With their excellent memory and ability to quickly learn new skills, pigs are way smarter than you may think; some studies even suggest that an adult pig has the same intelligence levels as a three-year-old! Read on to find out exactly why our pink curly-tailed friends are so clever.
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Pigs have long had a bad rap as dirty and unintelligent creatures, yet science shows us that this is simply not true. A recent paper published in the International Journal of Comparative Study revealed that pigs have similar mental capacities as ‘smart’ animals such as horses, dogs and chimpanzees. For clarity, let’s take a look at the dictionary definition of cognition:
“Cognition is about all the processes that animals have available to them, that allow them to get information, store information, recall it and use it so that they can adapt to the environment that they find themselves in or not.”
While it does make a good headline, a cross-species comparison may not be the best use of this information as these beings inhabit different environments and thus display their intelligence in different ways. Despite this, pigs do have a number of traits which show they are highly intelligent animals. We reveal seven reasons why pigs are much smarter than you think.
Pigs have excellent long-term memories. They are able to remember the faces of up to 30 other pigs, plus they can remember human faces and complex directions in order to find their way home. They can also recall where food is stored, and the spots that they have found food in before.
Incredible Sense of Smell
It’s a fact that pigs are able to find other pigs that they know because of their scent. They can smell pheromones which are emitted from the cheeks of the other pigs, but they have difficulty recognizing one another when this part of the cheek is covered. Pigs also have the ability to distinguish very similar scents, including spearmint from peppermint.
Pigs are social creatures: they love to make friends with other living beings and are often seen snuggling up to cows, sheep and domesticated animals. Pigs like to huddle together and sleep snout to snout, while they also rub snouts with one another as a friendly greeting.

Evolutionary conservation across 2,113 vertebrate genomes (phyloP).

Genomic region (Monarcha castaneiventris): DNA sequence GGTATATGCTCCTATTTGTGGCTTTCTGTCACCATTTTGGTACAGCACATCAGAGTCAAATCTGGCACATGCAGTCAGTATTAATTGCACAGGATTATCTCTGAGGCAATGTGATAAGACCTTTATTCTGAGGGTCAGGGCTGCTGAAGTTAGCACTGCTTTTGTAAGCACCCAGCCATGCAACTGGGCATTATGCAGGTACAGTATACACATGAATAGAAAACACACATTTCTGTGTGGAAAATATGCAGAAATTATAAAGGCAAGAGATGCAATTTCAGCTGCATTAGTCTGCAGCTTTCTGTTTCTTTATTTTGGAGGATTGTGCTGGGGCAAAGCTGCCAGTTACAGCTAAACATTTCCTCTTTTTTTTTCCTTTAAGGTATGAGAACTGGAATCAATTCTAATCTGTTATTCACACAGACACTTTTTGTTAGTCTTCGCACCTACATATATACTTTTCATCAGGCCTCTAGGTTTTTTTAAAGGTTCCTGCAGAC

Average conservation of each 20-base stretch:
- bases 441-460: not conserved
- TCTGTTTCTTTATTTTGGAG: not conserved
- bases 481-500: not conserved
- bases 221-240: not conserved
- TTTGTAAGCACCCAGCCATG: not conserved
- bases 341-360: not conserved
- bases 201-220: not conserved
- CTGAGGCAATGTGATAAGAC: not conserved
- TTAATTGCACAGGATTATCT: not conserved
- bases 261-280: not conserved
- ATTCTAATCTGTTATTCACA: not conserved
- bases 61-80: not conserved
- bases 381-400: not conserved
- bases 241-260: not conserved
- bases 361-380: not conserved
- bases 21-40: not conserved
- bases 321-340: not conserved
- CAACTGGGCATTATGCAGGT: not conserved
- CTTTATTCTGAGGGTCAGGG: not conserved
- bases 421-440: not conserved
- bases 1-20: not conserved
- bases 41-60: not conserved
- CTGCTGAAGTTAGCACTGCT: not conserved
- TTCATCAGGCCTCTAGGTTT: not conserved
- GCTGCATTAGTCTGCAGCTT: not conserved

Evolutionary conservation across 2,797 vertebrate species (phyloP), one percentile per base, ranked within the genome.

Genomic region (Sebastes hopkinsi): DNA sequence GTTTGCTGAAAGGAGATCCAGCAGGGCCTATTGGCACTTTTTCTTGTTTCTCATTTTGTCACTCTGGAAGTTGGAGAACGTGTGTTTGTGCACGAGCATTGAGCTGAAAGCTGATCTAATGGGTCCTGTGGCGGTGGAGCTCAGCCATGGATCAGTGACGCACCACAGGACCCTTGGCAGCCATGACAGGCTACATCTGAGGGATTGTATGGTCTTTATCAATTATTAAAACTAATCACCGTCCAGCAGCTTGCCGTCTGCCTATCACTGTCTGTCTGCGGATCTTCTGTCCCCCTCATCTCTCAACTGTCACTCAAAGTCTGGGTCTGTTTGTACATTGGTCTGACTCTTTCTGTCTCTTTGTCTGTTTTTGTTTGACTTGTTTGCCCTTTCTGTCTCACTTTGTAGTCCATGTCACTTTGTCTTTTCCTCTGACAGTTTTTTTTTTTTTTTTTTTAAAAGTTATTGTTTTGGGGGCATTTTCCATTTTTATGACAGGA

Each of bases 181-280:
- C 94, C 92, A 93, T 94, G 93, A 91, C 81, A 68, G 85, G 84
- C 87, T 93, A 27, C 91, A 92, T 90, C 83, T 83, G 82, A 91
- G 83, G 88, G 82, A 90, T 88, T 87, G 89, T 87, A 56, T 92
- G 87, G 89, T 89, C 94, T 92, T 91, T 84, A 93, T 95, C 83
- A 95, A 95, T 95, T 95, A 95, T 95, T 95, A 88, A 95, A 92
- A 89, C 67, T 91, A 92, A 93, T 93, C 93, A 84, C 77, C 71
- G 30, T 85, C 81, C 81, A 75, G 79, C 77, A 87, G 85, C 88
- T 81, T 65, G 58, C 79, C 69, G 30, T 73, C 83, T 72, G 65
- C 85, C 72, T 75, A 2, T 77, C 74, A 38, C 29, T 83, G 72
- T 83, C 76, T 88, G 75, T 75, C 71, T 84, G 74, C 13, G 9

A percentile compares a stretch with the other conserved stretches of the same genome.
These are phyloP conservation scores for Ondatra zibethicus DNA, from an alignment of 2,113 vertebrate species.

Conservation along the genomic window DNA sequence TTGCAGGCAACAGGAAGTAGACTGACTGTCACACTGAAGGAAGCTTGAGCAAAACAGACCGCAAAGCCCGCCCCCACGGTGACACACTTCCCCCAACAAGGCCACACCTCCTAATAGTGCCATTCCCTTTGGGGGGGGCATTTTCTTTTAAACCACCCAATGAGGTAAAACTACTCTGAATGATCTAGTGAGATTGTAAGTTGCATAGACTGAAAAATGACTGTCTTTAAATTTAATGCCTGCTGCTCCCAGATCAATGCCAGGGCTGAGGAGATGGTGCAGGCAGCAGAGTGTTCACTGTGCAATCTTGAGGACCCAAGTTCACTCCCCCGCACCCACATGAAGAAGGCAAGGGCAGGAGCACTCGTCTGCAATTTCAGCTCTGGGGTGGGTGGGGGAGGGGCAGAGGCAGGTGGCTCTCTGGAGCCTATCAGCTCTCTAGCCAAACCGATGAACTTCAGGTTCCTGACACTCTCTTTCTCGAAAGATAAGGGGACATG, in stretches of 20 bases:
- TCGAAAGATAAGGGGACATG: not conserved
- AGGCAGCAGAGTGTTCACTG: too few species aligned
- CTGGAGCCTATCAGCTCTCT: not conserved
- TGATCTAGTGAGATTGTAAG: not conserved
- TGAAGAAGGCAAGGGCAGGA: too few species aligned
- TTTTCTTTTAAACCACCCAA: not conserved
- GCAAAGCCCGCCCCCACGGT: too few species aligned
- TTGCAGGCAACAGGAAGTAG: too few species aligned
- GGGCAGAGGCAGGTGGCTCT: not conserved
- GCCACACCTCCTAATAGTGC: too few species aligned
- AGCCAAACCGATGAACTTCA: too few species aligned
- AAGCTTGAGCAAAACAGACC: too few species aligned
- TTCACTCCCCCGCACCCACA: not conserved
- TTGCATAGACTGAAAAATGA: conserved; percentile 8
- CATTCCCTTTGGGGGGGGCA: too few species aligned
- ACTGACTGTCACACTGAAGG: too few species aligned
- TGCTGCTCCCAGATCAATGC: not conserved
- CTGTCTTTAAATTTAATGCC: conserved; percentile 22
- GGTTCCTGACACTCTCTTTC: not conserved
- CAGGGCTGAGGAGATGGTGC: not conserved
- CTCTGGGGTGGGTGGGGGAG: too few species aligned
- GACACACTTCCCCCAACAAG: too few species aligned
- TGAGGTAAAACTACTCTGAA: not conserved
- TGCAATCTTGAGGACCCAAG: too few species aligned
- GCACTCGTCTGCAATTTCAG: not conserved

Unlike Many other animals, pigs have the ability to recognize their reflection in mirrors, and to locate food which is not directly visible to them by using mirrors. This is a mighty skill which is only a handful of other animals and mammals such as dolphins, elephant and chimps can accomplish. Playful and inquisitive, pigs certainly display a range of social behaviours.
Pigs Can't Fly, But They Can Talk
Studies reveal that pigs have the ability to communicate to one another with over 20 different vocalizations. They have certain sounds such as oinks, squeaks and squeals to indicate that they're hungry, in danger or wooing a mate. Mothers have a certain call to get the attention of their little ones, and they have even been known to sing to their sows when they are nursing.
...And They Have Feelings
Much like humans, pigs can display a range of personality traits; some are shy while others can be bossy. However, studies show that almost all pigs are highly-sensitive and can feel both positive and negative emotions. They are aware of loss and suffering and can go through a grieving process and mourn the loss of an offspring.
These cute creatures also have the ability to dream. Adult pigs require around the same amount of sleep per night as humans. Roughly 10% of this sleep time is in a stage of rapid eye movement (REM), which is a phase of deep sleep where dreams are most likely to occur.
Bonus: A Few Fascinating Pig Facts
- Pigs can recognize their names by the time that they are just 2 weeks old
- Pigs can run at speeds of up to 11 miles per hour; that’s an impressive seven-minute mile!
- Pigs represent happiness, fortune and honesty in the Chinese Zodiac
- A group of young pigs is called a litter, a drove or a drift
So What Does It All Mean?
Author and neuroscientist, Lori Marino said that “in an ideal world, people would use this information to stop eating meat, but I think that we would be happy to just give people the information and let them make their own decisions. This information shows that there are some very compelling reasons to regard pigs as intelligent, aware, emotionally and socially sophisticated beings”.
But ultimately, taking things a little deeper, should intelligence really play a factor in how much we think an animal deserves to suffer?
What world wouldn't benefit from greater compassion for all living beings? Take this information and use it how you will; food for thought, indeed.